Australian fintech Airwallex has just closed a huge Series C funding round, as it continues to plough ahead with its global expansion strategy.

The $US100 million ($140m) raise was led by DST Global, a venture capital fund founded by tech billionaire Yuri Milner.

At that price point, Airwallex is now one of the few Australian startups to reach the status of a tech unicorn — an implied valuation of more than $1 billion.


It marks a rapid ascent for the cross-border payments platform, which was co-founded in 2015 by a group of former Melbourne University students.

Funding history

The company’s first capital raise dates back to 2016, when it took on $3m from a group of angel investors and the Hong Kong arm of Alibaba’s venture capital fund.

A year later, it raised another $US13m from some big players in Asian finance, including TenCent Holdings and the China investment arm of legendary tech VC fund Sequoia Capital.

Later that year, Australian VC fund Square Peg Capital came on board with an $8m investment before a big Series B round in August 2018 — a $US80 million injection as Tencent and Sequoia upped their stake further in the business.

Global expansion

Airwallex’s product offering includes a simplified foreign exchange service, that takes the mid-point of market rates and charges a flat transaction fee. It also provides algorithms which automate the path of least resistance for cross-border money flows, thus helping to minimise transaction fees.

The company established its initial competitive advantage in Asia — where it obtained licences to operate its transaction platform in Hong Kong and China — and it has an AFSL licence in Australia.

Then last December, it was granted an Electronic Money Institution (EMI) licence from the UK Financial Conduct Authority (FCA), which can also be passported throughout Europe.

Dave Stein, Airwallex’s head of Business Development, told Stockhead that he’s not too worried about the negative effect of Brexit.

Rather, the company’s latest funding round will be used to establish its cross-border payments network across existing financial centres in the US and UK.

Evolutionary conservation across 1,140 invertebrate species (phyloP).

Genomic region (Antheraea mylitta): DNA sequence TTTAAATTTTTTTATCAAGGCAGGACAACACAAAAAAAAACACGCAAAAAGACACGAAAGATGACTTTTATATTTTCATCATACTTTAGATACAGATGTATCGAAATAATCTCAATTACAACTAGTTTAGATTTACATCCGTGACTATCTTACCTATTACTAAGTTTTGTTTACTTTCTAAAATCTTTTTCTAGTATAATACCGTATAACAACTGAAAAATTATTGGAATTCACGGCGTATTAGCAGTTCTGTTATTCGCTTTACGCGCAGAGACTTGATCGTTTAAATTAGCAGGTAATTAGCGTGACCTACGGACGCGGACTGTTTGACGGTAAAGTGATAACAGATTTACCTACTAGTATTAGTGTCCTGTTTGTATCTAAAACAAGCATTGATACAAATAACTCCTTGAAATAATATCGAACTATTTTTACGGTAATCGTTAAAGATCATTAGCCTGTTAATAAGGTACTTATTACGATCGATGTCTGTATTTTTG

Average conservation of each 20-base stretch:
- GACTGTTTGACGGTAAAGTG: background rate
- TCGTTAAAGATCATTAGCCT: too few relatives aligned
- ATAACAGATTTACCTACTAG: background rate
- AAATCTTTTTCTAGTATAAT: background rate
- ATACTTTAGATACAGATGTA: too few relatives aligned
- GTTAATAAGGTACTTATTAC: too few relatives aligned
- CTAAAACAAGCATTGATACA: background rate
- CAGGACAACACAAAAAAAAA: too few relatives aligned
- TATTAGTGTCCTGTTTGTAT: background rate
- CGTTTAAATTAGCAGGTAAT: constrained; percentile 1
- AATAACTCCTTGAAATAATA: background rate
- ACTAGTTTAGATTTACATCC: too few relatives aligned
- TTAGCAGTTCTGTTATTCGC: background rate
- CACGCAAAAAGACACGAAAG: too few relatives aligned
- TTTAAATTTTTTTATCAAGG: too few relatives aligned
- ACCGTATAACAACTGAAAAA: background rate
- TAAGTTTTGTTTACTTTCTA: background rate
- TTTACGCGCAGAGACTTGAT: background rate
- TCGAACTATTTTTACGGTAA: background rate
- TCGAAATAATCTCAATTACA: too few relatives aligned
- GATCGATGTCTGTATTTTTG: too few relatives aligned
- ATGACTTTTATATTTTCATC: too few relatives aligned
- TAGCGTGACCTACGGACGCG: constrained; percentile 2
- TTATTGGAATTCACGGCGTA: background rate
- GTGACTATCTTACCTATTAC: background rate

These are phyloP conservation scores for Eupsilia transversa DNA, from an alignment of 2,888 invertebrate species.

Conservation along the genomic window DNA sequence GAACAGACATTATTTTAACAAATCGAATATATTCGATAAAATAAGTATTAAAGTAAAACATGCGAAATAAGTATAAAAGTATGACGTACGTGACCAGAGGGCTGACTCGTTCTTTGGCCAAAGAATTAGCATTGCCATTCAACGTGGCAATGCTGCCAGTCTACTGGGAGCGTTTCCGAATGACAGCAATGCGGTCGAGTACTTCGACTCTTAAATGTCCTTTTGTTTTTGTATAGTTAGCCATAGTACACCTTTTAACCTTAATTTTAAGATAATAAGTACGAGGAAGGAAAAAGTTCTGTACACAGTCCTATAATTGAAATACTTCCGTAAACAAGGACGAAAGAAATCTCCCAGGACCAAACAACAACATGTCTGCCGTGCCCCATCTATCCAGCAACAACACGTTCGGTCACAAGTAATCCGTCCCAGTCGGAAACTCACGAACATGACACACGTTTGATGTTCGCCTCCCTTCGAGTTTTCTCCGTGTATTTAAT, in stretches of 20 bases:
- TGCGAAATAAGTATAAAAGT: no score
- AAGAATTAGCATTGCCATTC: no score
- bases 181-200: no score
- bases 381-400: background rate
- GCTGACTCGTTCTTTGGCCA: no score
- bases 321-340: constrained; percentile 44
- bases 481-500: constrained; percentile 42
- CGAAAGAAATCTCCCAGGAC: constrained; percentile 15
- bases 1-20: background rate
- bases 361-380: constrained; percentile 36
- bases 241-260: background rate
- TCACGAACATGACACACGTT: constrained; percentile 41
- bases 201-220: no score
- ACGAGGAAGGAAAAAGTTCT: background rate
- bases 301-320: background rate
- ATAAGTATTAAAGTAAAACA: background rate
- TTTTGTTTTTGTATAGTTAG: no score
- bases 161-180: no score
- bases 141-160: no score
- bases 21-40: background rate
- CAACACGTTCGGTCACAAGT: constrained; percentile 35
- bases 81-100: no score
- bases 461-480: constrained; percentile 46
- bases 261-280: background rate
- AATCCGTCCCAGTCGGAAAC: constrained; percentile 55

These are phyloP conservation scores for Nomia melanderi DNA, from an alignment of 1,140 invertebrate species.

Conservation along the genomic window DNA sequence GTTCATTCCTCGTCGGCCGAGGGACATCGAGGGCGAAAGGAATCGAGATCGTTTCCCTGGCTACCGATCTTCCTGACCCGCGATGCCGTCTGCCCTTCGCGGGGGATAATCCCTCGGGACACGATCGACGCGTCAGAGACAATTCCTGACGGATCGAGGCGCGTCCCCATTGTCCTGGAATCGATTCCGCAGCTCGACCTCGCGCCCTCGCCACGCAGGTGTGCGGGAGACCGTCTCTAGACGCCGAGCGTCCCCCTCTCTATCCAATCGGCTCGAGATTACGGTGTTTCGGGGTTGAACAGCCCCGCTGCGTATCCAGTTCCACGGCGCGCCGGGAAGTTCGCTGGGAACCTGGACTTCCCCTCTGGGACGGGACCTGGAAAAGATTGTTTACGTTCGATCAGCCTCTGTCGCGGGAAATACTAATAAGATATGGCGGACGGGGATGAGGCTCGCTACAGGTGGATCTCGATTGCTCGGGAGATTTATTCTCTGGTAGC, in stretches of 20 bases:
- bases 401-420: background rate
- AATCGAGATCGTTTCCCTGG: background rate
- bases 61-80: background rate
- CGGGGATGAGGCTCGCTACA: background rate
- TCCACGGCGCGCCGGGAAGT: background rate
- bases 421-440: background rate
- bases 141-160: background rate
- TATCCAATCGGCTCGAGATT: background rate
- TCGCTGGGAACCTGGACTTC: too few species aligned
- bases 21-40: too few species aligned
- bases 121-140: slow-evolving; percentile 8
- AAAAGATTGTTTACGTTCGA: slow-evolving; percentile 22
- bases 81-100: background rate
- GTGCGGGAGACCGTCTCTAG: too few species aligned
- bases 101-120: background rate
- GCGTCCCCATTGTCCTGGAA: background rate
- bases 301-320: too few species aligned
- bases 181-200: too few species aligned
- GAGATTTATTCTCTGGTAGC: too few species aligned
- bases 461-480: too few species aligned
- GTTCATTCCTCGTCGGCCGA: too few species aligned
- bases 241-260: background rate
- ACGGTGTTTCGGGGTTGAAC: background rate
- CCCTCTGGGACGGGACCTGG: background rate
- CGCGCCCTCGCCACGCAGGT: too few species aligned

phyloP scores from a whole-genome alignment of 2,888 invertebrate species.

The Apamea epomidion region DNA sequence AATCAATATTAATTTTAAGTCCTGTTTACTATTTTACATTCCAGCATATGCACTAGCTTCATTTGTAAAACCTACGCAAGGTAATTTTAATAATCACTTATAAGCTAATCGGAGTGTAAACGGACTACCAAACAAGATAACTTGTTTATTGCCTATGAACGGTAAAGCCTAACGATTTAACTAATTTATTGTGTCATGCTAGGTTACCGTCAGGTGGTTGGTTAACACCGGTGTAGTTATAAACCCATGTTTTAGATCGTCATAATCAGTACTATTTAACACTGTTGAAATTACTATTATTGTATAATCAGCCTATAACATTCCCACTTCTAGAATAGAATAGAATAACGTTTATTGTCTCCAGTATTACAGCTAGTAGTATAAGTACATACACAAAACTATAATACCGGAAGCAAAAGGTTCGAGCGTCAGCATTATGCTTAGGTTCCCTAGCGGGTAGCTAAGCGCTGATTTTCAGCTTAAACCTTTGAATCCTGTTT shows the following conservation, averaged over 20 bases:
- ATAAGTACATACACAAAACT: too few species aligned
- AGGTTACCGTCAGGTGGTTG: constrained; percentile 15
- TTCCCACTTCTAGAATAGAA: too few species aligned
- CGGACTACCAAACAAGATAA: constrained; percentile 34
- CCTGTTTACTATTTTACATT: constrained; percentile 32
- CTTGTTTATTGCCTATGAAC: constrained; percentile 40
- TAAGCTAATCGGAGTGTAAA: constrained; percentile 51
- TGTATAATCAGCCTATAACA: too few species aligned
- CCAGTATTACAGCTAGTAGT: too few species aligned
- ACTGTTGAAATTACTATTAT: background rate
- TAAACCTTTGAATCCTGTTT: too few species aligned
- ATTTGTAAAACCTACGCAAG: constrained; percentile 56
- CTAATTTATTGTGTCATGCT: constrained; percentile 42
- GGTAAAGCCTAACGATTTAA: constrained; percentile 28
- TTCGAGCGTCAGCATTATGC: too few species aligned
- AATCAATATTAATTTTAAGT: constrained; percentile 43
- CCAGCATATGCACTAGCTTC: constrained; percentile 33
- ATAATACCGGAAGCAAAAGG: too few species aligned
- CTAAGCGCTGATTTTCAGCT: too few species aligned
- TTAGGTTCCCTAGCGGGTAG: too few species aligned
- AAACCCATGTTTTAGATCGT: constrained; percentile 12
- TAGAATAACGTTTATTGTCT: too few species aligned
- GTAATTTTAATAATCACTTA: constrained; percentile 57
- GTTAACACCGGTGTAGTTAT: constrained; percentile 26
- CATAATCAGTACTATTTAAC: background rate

“In the last three years we’ve built a global company — the business by its nature isn’t a localised operation,” Mr Stein said.

“We’ve successfully executed a strategy of establishing operations in one country, then moving onto the next jurisdiction. And right now, the big focus is London and San Francisco.”

In line with its global ambitions, Airwallex shifted its headquarters to Hong Kong towards the end of last year.

So, with major capital injections flowing in from international VC funds, will the company continue to maintain strong ties with its Melbourne roots?

“Absolutely,” Mr Stein says. “Australia was the founding office for us, and we see it as a key anchor point for the company’s operations — particularly as an engineering hub.”

“And that’s not changing, we’re doubling down on our investment in the local office and plan to increase headcount by at least 50%.”

The company currently has nine jobs advertised for its Melbourne office, the bulk of which are in engineering and product development roles.

There are 10 roles currently advertised in Hong Kong, with a further 28 job opportunities in Shanghai.

The company’s latest huge funding round comes amid a round of consolidation in the market for global payments providers. A case in point: Fidelity International’s $US35 billion takeover of UK payments platform Worldpay.

But as for Airwallex, Stein wouldn’t comment on the likelihood of a potential trade sale or public listing.

And besides, that transaction involved two companies that offer business-to-consumer payment services, whereas Airwallex operates in B2B markets.

“The market’s gone from quite sleepy to very hot in a pretty short space of time,” Mr Stein said.

“Ultimately, we’re there to help businesses grow. The B2B service is focused on funds that originate within a business, and the ability to move that money around quickly and efficiently.

“From an e-commerce perspective a lot of businesses are almost borderless, and cross-border payments is the glue that facilitates that.”